By Nadiya Savchenko, posted on Facebook by her sister Vira Savchenko
Posted on 03.03.2016
Translated and edited by Voices of Ukraine
Editor’s note: This is a translation of Nadiya Savchenko’s handwritten “Final Word” which is allowed her in court on the last day of her trial but which she was not allowed to say today as the judge abruptly stopped the court proceedings just as she began and stated they would reconvene on March 9th, then ran out of the courtroom. Her sister, Vira Savchenko, posted this (in Ukrainian and Russian) on her own Facebook page.
“The final word:
I do not recognize my guilt, nor the verdict, nor the Russian court. In the event of a conviction – there will not be an appeal. I want the whole civilized, democratic world to understand that Russia – is a third-world country with a totalitarian regime, ruled by a petty dictator, a country that spits on human rights and international law.
It is an absurd situation, when those who kidnap people and subject them to torture – then pretend that they have the right to judge them. What kind of a fair trial is there to talk about? In Russia, there is neither a trial nor an investigation! There is only a farce of Kremlin puppets, and I consider participation in it to be an absolute waste of my time and life!
Therefore, there will be no appeal. Here is what will happen: after the verdict, I will continue the hunger strike for another ten days until the verdict comes into effect. This includes the time required to translate it into Ukrainian, because they’re very good at dragging time out with translations. After ten days, I will declare a dry hunger strike and then Russia will have no more than ten days to take me back to Ukraine, from where they kidnapped me! And I do not care how they will justify it. I heard that [President] Petro Poroshenko is a fairly skilled diplomat. Well, I hope that his diplomatic skills will be enough to come to an agreement with one idiot in Russia… After all, he promised my mother that I would be home for the May holidays in 2015.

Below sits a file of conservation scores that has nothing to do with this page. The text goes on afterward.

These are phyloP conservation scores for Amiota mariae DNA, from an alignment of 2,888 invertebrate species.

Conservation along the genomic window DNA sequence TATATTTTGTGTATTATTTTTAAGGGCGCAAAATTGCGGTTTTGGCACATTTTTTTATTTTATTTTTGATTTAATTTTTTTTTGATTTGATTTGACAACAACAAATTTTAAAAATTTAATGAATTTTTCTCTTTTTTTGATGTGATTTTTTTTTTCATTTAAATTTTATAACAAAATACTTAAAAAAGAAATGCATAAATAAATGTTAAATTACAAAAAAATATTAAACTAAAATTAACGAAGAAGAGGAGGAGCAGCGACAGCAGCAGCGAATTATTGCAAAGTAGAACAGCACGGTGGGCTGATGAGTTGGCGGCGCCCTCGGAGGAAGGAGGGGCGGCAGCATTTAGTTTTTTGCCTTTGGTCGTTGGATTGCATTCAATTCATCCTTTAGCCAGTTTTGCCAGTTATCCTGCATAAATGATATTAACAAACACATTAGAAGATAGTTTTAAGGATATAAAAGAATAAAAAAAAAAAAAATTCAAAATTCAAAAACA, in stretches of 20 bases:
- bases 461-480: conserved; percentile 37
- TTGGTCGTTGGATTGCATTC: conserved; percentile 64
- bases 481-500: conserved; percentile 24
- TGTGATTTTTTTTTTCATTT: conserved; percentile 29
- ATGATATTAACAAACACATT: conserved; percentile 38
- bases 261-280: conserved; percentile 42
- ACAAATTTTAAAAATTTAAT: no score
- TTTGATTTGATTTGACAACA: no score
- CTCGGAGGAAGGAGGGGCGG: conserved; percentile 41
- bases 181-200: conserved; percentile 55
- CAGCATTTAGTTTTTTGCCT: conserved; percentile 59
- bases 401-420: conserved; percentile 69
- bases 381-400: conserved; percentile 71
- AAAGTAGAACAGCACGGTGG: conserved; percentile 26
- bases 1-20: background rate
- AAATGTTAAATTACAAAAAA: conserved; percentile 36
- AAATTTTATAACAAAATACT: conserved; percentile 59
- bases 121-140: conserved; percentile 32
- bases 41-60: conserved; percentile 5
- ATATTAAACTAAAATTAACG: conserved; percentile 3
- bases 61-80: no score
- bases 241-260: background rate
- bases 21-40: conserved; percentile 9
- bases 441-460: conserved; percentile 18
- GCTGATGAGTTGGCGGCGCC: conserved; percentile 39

And while they bargain over me, life will be leaving me, and one way or another, Russia will still have to return me to Ukraine – living or dead! But it will return me!
And for all these ten days, my sister will stand by the prison gates, day and night, and wait – whether they release me or carry me out. And if you imprison her – my 77-year-old mother will come to stand in her place. Will you imprison her too? Then in her place will stand my girlfriend, then another friend, followed by Ukrainian after Ukrainian! And remember – you can’t lock them all up! And while my fellow citizens stand there, simple, honest and decent Russians from the neighboring houses will start bringing them hot tea, sandwiches and blankets – for each of them understands that any child of theirs can wind up in my place in this Prison of the Peoples that goes by the name of Russia!
And this is how Maidans begin! Do you need this?! You are afraid of this like fire! So it’s better for the Kremlin to take me back to Ukraine as soon as possible, and alive!
And the world of democratic values would do good to understand the lessons of history and remember that at one time Europe was tolerant with Hitler, America was not decisive enough, and it led to World War II. Putin is a tyrant with imperial aspiration, and the personality complexes of Napoleon and Hitler put together. A bear does not understand the human language, it understands only the language of force. Therefore, if we do not become more resolute and don’t define our priorities in a timely manner, we will soon have a third world war.
As a politician, I will not shake hands with Russia in the political arena. It is out of hand to shake hands with those who held you in handcuffs, and your people in chains. Whenever I make a political decision, I will always think about its effect on the common people, of Ukraine as well as Russia. For in Russia, in spite of everything, there are nevertheless many honest, decent, kind and unfortunate people.
Source: Vira Savchenko’s FB
This translation work is licensed under a Creative Commons Attribution-ShareAlike 4.0 International License.